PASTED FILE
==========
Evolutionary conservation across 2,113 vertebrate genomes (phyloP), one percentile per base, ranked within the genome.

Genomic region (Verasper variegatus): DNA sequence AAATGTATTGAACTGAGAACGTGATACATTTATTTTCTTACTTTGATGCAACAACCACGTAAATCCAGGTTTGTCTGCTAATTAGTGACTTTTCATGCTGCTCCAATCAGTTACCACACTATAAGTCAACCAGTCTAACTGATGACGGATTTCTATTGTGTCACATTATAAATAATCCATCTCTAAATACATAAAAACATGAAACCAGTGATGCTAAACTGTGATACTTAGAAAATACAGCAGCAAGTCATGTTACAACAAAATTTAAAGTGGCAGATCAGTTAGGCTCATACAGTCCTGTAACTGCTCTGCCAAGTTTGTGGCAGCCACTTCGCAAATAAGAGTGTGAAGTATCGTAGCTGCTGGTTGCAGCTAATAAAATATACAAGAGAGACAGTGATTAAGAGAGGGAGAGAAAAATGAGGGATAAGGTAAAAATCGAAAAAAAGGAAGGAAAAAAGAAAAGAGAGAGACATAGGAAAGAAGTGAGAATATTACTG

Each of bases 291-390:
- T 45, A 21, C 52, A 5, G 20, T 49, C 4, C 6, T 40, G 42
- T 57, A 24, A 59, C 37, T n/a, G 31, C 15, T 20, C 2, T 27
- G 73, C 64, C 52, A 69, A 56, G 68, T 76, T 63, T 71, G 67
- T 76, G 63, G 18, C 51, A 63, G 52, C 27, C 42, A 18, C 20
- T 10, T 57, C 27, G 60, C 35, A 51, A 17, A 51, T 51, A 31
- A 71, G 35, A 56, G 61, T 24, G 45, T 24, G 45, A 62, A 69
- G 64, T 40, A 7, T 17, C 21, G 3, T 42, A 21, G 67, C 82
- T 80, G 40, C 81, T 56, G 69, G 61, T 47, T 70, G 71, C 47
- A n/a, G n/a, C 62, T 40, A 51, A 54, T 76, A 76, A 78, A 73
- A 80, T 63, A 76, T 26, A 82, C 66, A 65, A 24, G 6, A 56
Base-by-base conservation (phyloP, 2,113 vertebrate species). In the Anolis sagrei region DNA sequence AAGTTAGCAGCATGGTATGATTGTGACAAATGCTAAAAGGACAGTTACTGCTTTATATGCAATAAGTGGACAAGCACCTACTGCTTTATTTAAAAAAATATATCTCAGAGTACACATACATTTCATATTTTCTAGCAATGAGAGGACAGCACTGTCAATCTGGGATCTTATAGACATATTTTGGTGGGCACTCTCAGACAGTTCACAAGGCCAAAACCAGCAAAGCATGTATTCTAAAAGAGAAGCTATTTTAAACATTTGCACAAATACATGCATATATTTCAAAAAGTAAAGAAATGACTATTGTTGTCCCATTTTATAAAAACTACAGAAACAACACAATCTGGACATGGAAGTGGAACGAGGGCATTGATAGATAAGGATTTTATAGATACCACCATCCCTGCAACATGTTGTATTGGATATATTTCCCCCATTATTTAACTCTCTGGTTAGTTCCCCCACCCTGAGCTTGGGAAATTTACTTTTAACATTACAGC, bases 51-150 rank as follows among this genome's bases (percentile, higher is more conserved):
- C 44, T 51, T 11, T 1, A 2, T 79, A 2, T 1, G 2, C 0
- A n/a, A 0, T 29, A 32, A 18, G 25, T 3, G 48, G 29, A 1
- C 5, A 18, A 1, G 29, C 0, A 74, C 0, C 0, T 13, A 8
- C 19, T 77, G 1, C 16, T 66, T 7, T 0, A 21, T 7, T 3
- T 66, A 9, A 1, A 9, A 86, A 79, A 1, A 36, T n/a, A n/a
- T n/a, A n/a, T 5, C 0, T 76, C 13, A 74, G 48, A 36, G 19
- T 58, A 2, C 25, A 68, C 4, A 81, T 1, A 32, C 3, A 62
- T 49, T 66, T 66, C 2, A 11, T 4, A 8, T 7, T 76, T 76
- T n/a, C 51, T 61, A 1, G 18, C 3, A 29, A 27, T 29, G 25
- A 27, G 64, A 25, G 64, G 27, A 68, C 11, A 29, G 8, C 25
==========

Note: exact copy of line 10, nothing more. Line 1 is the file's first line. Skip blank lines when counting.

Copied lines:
- G 64, T 40, A 7, T 17, C 21, G 3, T 42, A 21, G 67, C 82